TABLE Eighteen______________________________________             CCl4        TiCl4 Polyn             Amount      Time  Time     Mica    (mM/g)      (hrs) (mins)Example   Grade   (f)         (e)   (q)______________________________________60        150C    0.03        0.5   2761        60HK    0.03        1.75  3462        150C    0.01        0.42  66______________________________________ Notes to Table Eighteen (e) and (f) are both as defined in Tables to Table Four. (q) Time is measured from the time of adding the ethylene and aluminium triethyl.

Some of the properties of the products obtained were determined and these are set out in Table Nineteen.

              TABLE Nineteen______________________________________  Wt %     Flow Properties(kg/cm2) (p)Example  Ash        P(S1)      P(S4)______________________________________60       54         42.5       61.561       57         43         6262       60         52         72______________________________________ Notes to Table Nineteen (p) is as defined in Notes to Table Seventeen.
EXAMPLE 63

The procedure as generally described for Examples 15 to 26 was repeated to prepare a mica-polypropylene composition, the detailed conditions being as given hereafter.

A vessel of capacity two liters and one liter of the aliphatic hydrocarbon fraction were used. 20 grammes of mica ("Suzorite" Grade 150C) were added followed, in turn, by the magnesium dibutyl solution (to provide 8.8 millimoles of magnesium dibutyl), boron trichloride (to provide 10 millimoles of boron trichloride), ethyl benzoate (to provide one millimole of ethyl benzoate) and titanium tetrachloride (to provide one millimole of titanium tetrachloride). The mixture was stirred throughout and a period of 15 minutes stirring was effected before adding the next reagent.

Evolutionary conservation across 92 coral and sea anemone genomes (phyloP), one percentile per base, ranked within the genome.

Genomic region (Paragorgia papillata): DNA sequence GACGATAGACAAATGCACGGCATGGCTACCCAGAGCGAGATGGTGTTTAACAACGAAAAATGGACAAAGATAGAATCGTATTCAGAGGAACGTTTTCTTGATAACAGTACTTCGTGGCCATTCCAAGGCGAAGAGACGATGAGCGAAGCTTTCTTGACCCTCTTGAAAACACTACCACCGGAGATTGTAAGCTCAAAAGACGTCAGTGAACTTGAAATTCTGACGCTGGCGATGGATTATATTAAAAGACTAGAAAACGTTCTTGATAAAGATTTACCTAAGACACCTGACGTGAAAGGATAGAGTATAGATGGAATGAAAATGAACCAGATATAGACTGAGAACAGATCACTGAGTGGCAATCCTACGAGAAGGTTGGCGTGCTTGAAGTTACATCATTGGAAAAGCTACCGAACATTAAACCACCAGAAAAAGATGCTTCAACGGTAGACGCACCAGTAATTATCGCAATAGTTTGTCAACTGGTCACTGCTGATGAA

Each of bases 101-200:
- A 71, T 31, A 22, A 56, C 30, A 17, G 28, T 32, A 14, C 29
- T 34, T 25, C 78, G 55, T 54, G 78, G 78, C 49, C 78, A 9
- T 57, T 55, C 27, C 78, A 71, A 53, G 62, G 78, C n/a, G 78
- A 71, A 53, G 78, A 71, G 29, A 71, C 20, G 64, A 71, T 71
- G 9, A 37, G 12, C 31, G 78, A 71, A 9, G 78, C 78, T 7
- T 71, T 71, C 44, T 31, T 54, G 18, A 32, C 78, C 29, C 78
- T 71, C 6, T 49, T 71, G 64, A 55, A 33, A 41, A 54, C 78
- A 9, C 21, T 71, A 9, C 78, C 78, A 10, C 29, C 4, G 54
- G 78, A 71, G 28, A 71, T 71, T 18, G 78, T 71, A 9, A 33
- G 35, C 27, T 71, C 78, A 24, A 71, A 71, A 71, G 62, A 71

After adding the titanium tetrachloride, the mixture was stirred for 15 minutes and a mixture of 24 millimoles of aluminium triethyl and 9 millimoles of ethyl-4-methylbenzoate was then added. Propylene was added to saturate the aliphatic hydrocarbon fraction at 60 C. and the addition of propylene was continued to maintain the pressure at atmospheric pressure. Further 12 millimole portions of aluminium triethyl were added after 8 and 40 minutes polymerisation. Polymerisation was continued for a total of 1.4 hours and was then terminated, and the product recovered, as described in Example 1. The product contained 76% of mica and the proportion of polypropylene dissolved in the polymerisation diluent was 4% by weight.

EXAMPLE 64

The procedure of Example 1 was repeated on a smaller scale using 30 grammes of "Suzorite" Grade 150C mica and the other reactants in various proportions. The carbon tetrachloride was replaced by ethyl aluminium dichloride. Parts (a) and (b) of the procedure were both carried out in the same reaction vessel, which was a two liter vessel. One liter of the aliphatic hydrocarbon fraction was used and the temperature was maintained at 60 C. through all stages of the procedure. Before the reactants were added, the vessel was three times evacuated and purged with nitrogen and finally evacuated and ethylene was added to saturate the mixture at 60 C. and 1.15 kg/cm2 pressure. The reactants were then added in turn to the contents of the reaction vessel with five minutes stirring after the addition of each reactant.